On April 9, the state election commission extended the deadline for filing nominations to April 10. But the next day, it rolled back its order. After the Calcutta HC order, nomination process was extended till April 23. However, there seemed to be no end to the violence as opposition candidates claimed that “armed hooligans” prevented them from reaching the Block Development Office, with Birbhum and Murshidabad being the most volatile. The opposition parties again approached the HC, which then directed the SEC to accept nominations filed through e-mail, but only to be overruled by the Supreme Court.
The apex court even took cognizance of the submission that about 34 per cent of TMC candidates had won the panchayat polls unopposed and restrained the SEC from notifying the results in respect to the constituencies where there has been no contest without its leave . According to SEC data, TMC has faced no contest in 20,076 of the 58,692 seats. In the last 40 years, there have been only two occasions when the number of uncontested seats crossed 10 per cent — 2003 (11 per cent) and 2013 (10.66 per cent).
TMC faces no contest in record number of seats
CPM MLA Sujan Chakraborty said TMC did not win the rural bodies but “captured” them. “They have simply captured the rural bodies by preventing the Opposition from filing their nominations. There is no credit in winning seats without a contest,” he said.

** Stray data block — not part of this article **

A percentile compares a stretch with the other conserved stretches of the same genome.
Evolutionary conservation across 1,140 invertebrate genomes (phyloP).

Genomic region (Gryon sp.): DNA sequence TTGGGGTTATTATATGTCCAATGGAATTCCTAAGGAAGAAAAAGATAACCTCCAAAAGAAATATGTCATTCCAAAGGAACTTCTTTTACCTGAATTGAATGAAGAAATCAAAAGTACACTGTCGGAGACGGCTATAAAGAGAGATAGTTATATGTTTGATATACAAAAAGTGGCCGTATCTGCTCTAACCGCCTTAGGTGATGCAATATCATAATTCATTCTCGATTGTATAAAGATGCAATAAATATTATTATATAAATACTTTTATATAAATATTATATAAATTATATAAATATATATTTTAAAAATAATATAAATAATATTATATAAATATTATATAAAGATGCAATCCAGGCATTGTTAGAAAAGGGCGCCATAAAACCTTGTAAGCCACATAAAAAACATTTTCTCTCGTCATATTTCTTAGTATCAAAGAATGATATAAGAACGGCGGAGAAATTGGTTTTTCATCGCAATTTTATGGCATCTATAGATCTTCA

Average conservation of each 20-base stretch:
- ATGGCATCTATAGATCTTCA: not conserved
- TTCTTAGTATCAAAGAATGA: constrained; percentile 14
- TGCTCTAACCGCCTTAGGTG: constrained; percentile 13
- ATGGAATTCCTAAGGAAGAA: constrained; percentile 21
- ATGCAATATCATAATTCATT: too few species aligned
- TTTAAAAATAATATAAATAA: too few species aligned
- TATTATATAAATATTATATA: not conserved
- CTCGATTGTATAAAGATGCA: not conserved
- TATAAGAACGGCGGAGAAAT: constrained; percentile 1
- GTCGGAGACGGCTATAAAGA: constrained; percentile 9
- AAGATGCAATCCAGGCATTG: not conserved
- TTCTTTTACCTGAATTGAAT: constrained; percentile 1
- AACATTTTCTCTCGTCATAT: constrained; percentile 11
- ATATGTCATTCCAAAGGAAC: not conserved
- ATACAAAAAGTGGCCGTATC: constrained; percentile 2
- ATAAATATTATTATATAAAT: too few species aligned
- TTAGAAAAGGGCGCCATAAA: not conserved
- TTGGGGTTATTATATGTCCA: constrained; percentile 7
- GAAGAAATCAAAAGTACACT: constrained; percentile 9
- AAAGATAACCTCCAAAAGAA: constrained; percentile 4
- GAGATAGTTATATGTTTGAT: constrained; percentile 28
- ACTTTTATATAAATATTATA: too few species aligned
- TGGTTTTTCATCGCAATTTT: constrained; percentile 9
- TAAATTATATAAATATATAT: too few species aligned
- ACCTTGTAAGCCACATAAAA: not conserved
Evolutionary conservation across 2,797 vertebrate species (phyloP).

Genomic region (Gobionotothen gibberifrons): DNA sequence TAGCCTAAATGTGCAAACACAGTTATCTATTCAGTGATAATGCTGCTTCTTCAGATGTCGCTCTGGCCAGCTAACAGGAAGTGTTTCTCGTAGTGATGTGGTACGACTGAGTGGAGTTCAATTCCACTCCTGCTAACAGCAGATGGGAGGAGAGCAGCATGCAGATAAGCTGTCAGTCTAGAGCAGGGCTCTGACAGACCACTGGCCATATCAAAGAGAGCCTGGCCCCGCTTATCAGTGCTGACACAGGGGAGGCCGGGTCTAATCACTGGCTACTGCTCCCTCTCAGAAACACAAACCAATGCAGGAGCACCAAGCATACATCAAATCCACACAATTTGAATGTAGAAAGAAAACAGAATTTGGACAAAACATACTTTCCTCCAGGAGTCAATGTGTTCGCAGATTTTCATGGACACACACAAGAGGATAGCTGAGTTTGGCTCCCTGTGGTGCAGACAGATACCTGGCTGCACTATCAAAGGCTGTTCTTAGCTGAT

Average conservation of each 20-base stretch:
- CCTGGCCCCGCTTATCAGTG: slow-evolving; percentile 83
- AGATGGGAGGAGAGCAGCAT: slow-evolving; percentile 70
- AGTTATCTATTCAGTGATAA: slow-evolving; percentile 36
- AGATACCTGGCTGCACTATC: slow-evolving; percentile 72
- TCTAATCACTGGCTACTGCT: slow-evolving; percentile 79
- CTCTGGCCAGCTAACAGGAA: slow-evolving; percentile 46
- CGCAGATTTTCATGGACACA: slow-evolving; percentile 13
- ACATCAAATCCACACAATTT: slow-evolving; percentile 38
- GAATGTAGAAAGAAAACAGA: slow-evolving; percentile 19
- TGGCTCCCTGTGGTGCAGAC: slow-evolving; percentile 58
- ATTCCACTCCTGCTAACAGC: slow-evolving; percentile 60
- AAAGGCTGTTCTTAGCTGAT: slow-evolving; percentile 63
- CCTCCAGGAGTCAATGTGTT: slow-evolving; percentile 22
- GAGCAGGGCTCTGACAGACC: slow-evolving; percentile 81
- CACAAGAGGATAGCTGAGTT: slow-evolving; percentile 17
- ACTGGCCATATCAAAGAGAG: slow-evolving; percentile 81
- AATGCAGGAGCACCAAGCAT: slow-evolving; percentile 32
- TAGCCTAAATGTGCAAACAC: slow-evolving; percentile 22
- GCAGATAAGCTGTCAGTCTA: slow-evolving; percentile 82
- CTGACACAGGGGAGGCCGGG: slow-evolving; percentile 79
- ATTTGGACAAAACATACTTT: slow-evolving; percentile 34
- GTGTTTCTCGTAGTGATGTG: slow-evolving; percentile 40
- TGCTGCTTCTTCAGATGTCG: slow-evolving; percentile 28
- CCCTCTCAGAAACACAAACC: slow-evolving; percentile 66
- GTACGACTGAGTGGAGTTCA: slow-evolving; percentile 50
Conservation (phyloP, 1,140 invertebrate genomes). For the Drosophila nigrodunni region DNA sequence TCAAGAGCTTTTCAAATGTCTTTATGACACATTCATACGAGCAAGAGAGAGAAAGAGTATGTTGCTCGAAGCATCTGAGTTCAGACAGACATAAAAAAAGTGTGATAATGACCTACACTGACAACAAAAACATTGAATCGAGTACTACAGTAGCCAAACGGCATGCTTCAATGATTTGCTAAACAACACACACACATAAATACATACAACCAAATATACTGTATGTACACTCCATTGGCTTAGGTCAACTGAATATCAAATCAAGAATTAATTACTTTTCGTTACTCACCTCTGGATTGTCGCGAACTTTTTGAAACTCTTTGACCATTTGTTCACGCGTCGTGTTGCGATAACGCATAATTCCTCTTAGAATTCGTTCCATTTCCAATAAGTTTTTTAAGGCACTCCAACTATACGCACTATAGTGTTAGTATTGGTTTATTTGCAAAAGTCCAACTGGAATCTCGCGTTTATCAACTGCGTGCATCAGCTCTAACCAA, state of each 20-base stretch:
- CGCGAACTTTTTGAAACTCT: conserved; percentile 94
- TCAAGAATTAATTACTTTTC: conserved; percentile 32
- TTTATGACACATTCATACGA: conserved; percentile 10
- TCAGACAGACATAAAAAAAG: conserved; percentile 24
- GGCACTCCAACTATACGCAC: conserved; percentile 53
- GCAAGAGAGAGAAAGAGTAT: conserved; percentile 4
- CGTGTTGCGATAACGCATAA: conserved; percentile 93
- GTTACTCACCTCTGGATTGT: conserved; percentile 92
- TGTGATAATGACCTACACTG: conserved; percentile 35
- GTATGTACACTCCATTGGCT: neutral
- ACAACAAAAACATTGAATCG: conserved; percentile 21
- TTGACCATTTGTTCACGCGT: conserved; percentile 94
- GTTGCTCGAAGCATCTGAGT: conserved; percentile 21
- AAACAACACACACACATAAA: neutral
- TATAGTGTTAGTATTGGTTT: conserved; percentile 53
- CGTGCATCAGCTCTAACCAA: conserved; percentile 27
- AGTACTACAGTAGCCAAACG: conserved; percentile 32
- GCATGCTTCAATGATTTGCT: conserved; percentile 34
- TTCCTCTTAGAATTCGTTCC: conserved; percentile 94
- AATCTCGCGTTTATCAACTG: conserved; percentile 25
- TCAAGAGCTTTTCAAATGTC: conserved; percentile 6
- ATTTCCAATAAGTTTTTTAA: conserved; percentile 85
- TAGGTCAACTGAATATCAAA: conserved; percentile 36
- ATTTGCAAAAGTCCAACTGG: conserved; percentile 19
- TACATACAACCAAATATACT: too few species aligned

According to Hossain, the numbers were not all surprising since it has been the norm that if a party does not have grassroots organisational strength to match up to the ruling party, it gives them a walkover. “BJP, Congress and CPI(M) and are spreading canards. But the people know the reality,” he said.
However, BJP state secretary Sayantan Basu said the panchayat elections have only become a farce and predicted that goons of the ruling party would have a field day tomorrow. “We have already stated that the panchayat polls have become a farce. It has become a joke. There is no democracy in West Bengal. If opposition parties cannot submit nominations, how do you expect an election to take place,” Basu said.